Arizona Chamber CEO lays out facts about Prop. 208

Glenn Hamer, the president of the Arizona Chamber of Commerce and Industry is a loud, vocal opponent of Proposition 208, the Invest in Education ballot initiative. 

He’s not alone. More than 55 major business organizations have joined him. From the Arizona Farm Bureau and Arizona Trucking Association to the Arizona Manufacturers Council and the state chapter of the National Federation for Independent Business.

Another 50-plus elected officials have come out publicly against the initiative. Governor Doug Ducey, Arizona State Senate President Karen Fann, Speaker of the House Rusty Bowers, Yuma Mayor Doug Nicholls, and Goodyear Mayor Georgia Lord, to name a few. 

“We’re a ‘hell, no’ for this job killing initiative,” said Hamer. “It threatens to destroy Arizona’s reputation as a pro-business, pro-job creation state.

“This proposition would shatter that by making us the ninth highest small business tax state in the United States of America.”

Hitting the virtual “pavement”  

Hamer, whose organization represents about 4,500 employers statewide, has been pounding the virtual “pavement” for several months to get out their message — and the facts — to the public about why this tax initiative is so harmful.  

Prop. 208 targets top earners in the state and is intended to fund education. If passed, the marginal income tax rate would almost double for individuals who earn $250,000 or more, and couples earning $500,000 or more, from 4.5 to 8.0 percent.   

But Hamer said tens of thousands of small businesses would be affected as well. That’s why so many groups are opposing it.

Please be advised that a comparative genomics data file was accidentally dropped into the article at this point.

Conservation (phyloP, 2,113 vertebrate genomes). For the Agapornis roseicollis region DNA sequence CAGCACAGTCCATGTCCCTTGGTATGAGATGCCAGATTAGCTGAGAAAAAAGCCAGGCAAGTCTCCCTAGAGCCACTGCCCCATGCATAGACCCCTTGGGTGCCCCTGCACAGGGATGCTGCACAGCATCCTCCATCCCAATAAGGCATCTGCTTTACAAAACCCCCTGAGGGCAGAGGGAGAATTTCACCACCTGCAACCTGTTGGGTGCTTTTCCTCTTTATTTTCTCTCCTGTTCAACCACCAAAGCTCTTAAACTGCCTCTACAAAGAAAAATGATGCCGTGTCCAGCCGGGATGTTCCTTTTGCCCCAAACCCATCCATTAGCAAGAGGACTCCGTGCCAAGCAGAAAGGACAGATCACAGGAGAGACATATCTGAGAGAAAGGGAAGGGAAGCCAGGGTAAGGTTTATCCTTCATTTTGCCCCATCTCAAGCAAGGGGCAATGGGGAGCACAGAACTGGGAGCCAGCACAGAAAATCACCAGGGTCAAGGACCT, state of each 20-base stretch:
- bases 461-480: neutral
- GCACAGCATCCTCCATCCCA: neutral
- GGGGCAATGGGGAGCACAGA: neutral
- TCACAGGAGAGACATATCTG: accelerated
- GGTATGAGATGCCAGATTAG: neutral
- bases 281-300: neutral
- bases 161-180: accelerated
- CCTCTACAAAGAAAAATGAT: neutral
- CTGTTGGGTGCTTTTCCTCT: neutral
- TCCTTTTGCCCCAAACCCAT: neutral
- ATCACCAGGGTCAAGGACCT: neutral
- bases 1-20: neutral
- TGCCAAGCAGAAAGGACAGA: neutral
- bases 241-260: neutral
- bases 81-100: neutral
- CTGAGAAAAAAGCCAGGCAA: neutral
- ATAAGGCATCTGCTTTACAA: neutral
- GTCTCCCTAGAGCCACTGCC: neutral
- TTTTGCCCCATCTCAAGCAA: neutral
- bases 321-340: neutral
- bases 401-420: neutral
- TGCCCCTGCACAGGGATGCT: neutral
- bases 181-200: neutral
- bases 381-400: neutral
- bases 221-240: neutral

Q and A: Glenn Hamer, president and CEO, Arizona Chamber of Commerce   

What does an education funding initiative have to do with small business?

This would be the largest tax increase in Arizona history. Fifty percent of those impacted by this massive tax hike will be small businesses. This tax would put Arizona in the top-10 list of states with the highest small business tax — up there with California, New York and New Jersey.  

And by the way, these small businesses employ 58 percent of Arizonans that work in the private sector. They are small companies, sole proprietors, LLCs and others who file their income taxes as “pass through” entities under the individual tax code. They do not file under the corporate tax code.  

This proposition’s ultimate goal is to generate $1 billion for education. That means a quarter to a half-a-billion dollars will be carried by a lot of these small businesses and a lot of workers who are going to lose their jobs. 

And the last time I looked, we were still in a pandemic. We know that nationally, 1 out of 7 businesses are gone. Gone for good. And we know many more are teetering on the brink.

At this critical moment, pro-growth policies are what will help businesses recover and get the unemployed back to work. At the same time, we need the small business employers that are doing well to continue growing. We need them to keep employees on the payroll. We don’t want to do anything — anything — to make their job more difficult right now.

What about big corporations? Will they be subject to the tax?

No. It doesn’t affect the Fortune 500. So they collectively will not pay a penny of this. 

It’s an important distinction. Small businesses pay their taxes on the individual portion of the tax code. Proposition 208 raises the top rate by 77.7 percent, which means small businesses will pay a top rate of 8 percent, much higher than the corporate rate of 4.9 percent. We would be the only state in the country to basically double the tax on small businesses, and at a time when so many are struggling. 

What are economists’ projections if Prop. 208 succeeds?